BY KATHLEEN GUTHRIE
Like any self-aware and psychoanalyzed single woman in her late 30s, I dreamed of meeting my soul mate. The last place I expected to find one was inside a cold, musty warehouse space that was packed floor to the ceiling with cardboard-covered computer accessories. The setting in no way resembled the Monet-like garden of my fantasies.
David, my darling and commitment-phobic boyfriend of almost two years, needed something for his G5—the latest unnecessary gadget or fancy wingding. I had no such need or interest, but, being a good, supportive girlfriend, agreed to go with him to Mac Mall on our way to dinner one unseasonably warm winter night.
The place, as usual, oozed low levels of testosterone. I wandered, randomly checking out new developments in virus protection and the various choices for the keyboard I probably needed to replace, having permanently disabled my arrow keys during an energetic game of Deimos Rising. David promptly engaged in a deep philosophical discussion about classic cars, guitars, the newest feature on Protools, or some other subject that held the sales clerk’s rapt attention. I could hear that David’s British accent had become more pronounced, indicating his obvious enthusiasm for the topic.
I was in for a long stay.
In the center of the display area was a round, low-to-the-ground bar where slick and shiny new models of Macs and PCs attempted to entice me with their charms, not unlike a row of slot machines in Vegas. Squat, cloth-covered stools shaped like oversized champagne corks surrounded the bar. I balanced myself on one near the center, feeling like the mom at a parent-teacher conference who, with whatever dignity she can muster, squishes herself into a first grader’s desk.
What to do, what to do? Writing a fake e-mail held no appeal, nor did doodling with the latest greatest edition of Adobe Illustrator. But, hey, a chess game. I could do that. In fact, this seemed to be the perfect opportunity to practice.
A beautifully cut glass chess set had been among the many gifts that Christmas, and David had started teaching me how to play. He took it easy on me in our first few games and I was determined to improve. Googling “chess” led me to Web sites that defined the different playing pieces, moves, and strategies. A pawn can only move forward, one space at a time. The bishop is restricted to diagonal moves. The King, well, you’ve got to protect him at all costs. And the Queen, like the female in most relationships, is the strong one.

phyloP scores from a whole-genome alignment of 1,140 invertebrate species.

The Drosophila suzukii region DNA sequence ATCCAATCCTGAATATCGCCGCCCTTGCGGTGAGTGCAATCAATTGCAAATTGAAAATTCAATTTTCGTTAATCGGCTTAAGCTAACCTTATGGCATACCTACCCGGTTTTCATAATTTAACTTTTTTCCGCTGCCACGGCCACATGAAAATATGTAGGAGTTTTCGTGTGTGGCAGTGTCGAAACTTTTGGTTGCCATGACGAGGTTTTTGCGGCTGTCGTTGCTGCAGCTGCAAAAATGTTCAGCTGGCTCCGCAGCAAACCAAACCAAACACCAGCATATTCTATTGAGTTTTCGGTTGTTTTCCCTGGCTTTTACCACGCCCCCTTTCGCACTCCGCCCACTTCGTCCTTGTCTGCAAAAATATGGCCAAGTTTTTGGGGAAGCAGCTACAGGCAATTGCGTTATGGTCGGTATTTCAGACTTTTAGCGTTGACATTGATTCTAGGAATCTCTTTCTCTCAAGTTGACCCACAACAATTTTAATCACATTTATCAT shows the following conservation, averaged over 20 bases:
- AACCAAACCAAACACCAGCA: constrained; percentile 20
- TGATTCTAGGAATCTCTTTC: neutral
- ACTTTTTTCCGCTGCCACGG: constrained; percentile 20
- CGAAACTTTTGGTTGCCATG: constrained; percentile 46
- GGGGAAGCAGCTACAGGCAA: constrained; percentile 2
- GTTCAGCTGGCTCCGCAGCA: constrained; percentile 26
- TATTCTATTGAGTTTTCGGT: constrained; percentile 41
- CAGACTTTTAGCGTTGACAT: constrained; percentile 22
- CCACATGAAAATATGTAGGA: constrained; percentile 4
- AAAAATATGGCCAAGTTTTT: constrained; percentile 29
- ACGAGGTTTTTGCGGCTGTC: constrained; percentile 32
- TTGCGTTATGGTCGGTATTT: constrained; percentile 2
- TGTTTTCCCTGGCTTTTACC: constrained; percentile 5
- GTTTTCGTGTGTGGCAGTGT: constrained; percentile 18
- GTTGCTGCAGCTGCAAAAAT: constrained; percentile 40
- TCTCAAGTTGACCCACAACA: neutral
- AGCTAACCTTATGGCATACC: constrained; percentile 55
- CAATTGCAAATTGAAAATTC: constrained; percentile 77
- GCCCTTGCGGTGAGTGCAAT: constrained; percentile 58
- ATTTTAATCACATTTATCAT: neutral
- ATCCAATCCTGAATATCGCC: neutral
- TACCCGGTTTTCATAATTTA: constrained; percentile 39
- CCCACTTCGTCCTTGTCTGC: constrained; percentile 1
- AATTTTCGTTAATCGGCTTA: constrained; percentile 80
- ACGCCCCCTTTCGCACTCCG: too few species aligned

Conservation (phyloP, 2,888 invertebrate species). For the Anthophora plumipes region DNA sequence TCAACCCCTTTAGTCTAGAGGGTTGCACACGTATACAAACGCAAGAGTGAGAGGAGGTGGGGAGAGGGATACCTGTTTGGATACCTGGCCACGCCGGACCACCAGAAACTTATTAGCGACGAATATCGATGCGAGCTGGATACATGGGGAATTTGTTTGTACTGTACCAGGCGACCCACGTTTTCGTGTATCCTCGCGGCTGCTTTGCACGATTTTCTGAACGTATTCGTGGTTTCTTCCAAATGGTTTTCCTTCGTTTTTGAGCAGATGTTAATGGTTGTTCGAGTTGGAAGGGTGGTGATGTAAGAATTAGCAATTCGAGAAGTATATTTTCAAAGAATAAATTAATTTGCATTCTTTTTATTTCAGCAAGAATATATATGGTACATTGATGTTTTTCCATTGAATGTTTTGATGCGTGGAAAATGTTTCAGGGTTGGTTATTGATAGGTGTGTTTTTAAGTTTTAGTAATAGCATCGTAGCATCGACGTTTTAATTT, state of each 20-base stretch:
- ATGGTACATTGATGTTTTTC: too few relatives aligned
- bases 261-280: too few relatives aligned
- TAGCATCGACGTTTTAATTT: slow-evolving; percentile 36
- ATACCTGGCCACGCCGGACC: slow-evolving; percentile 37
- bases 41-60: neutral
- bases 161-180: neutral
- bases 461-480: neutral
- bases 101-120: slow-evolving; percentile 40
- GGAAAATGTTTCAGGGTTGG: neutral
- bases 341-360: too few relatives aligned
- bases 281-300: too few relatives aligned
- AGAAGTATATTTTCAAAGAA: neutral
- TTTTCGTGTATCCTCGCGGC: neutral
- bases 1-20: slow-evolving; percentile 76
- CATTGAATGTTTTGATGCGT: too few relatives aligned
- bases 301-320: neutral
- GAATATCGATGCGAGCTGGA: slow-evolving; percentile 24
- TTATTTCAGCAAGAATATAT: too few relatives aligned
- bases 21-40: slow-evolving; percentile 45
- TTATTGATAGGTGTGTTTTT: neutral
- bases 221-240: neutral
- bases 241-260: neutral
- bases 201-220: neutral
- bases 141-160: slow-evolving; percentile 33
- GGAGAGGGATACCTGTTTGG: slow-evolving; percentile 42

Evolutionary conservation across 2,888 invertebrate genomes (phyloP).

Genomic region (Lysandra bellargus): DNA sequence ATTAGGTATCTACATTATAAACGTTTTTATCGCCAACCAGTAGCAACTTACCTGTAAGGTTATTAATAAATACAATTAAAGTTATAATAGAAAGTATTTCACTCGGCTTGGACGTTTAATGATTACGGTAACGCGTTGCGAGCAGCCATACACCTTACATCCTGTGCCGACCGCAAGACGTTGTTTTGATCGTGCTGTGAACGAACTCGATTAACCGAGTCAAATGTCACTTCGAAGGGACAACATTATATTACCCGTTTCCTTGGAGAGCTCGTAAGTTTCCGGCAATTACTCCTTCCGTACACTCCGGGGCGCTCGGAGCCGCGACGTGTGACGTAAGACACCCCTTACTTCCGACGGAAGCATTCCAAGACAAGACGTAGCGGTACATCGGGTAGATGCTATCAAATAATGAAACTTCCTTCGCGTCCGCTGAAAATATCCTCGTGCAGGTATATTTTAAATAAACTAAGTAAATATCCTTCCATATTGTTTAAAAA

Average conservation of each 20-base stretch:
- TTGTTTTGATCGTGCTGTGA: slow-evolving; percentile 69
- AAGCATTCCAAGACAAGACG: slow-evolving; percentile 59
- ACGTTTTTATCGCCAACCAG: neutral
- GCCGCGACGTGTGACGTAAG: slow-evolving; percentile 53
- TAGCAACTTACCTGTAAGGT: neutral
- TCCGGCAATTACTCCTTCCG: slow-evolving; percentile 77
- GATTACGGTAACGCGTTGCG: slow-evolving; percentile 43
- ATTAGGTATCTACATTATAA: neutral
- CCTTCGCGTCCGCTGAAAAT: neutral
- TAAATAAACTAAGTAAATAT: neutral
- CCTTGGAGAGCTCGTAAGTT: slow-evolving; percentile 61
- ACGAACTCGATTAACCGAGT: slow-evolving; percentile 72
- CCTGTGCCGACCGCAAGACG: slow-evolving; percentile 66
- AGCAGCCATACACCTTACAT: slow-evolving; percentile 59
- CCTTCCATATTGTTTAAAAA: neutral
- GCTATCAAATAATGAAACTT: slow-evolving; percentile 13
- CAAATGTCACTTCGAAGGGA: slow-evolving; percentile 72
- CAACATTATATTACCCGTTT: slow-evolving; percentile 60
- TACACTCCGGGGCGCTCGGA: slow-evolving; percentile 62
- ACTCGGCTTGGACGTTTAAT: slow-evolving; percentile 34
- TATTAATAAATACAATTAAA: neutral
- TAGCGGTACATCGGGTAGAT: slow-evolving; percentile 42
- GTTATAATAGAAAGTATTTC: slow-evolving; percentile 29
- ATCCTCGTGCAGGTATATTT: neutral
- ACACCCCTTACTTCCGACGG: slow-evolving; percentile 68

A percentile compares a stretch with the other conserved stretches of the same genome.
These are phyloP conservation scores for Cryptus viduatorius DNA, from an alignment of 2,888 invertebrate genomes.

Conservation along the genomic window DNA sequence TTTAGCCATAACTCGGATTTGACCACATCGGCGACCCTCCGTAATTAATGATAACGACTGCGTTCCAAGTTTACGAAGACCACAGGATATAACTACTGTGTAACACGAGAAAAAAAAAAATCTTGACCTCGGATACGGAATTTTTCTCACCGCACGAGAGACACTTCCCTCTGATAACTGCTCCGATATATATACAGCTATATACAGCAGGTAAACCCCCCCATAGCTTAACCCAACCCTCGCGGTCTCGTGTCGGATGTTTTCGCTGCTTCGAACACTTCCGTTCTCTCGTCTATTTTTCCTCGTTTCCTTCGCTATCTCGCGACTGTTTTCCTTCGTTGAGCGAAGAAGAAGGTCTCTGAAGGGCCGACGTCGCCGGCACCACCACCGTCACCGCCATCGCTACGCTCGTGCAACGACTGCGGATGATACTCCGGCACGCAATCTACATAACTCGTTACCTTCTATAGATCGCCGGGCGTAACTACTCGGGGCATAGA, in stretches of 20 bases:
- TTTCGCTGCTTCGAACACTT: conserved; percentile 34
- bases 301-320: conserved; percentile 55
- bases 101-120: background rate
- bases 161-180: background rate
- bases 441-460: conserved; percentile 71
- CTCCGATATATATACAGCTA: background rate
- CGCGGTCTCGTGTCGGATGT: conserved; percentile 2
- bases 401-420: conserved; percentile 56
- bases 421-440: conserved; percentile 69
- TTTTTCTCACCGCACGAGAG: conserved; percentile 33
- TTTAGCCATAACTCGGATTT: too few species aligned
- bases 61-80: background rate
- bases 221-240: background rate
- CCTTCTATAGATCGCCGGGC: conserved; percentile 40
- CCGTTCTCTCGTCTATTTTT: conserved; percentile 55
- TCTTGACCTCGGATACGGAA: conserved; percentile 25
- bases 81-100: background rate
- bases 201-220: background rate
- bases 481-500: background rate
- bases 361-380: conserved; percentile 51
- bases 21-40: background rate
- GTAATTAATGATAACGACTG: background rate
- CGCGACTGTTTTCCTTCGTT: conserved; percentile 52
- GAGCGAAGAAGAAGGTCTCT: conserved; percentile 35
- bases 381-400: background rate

I knew I had no chance of outsmarting my computerized opponent, but playing would allow me to practice, commit some things to memory, and it would kill the time.
I played along for about three minutes, a little bored since Mr. Computer beat me unmercifully at his first opportunity. “Check mate,” he droned in his inhumanly digitalized voice. But I was absorbed enough that I didn’t at first see the approach of a quiet observer. Rather, I felt him. A little boy, maybe about 6 and small for his age, had eased up alongside me, watching intently.
“Do you know how to play chess?” I asked.
He shook his shaggy, due-for-a-trim, dark brown mane.
“Would you like to learn?”
“Okay,” he said quietly, nodding so that his long bangs fell into his shy brown eyes.
I began with some basics—which was about as much as I knew—demonstrating how the pawns and the knights and the other pieces moved. He soon took over the mouse and made the moves himself after we discussed the strategy of each.
Mr. Computer was a ruthless opponent, not at all like the parent who “cheats” at Candy Land, losing every time so his child can develop confidence and a love for the game. But each time our King surrendered, my teammate and I clicked “new game” for another chance. We would have lost a fortune gambling. As we focused on the chess screen, I noticed he had moved his small left hand onto my leg. He leaned his head lightly against my shoulder, and then, almost imperceptibly, he moved into my lap. I caught a whiff of his mildly sweet, slightly metallic little boy scent, when…
Like a bird fleeing the nest, he hopped off my lap in answer to his father’s sharp call. But soon he was back.
“My dad says I can play s’more,” he announced with a grin that lit up my whole being.
And so we did. I did most of the talking, although our words were few. He commanded the mouse. In perfect symbiosis, we made a great team. It all felt so easy, so natural, almost primitive, which is ironic considering we were playing a game that was thousands of years old on a piece of technology that would be outdated before we left the store. Maybe we had known each other in a previous life; maybe he was my soul mate and this was our one predestined encounter in this lifetime. I never learned his name, nor did I give mine. Formalities seemed unnecessary.
Too soon, David signaled that it was time to leave. He had long ago selected and paid for his item.
I thanked my young companion for playing with me and made my way out of the store, nodding to his father, who had also finished his business. Both men had been quietly observing us, allowing us our little time together.
I wondered why this sweet child came to me. Did he feel I was safe? Did I look nice or maternal or helpful? Or like I would be fun to play with? What attraction had drawn us together?
Untapped emotions and biological yearnings churned through me as I cradled myself in the soft seat of David’s convertible. “You really should have kids, you know,” he said, starting up the engine that would make all further conversation inaudible.
***Freelance writer Kathleen Guthrie lives in San Francisco with two dogs and a great man (not the guy in the story).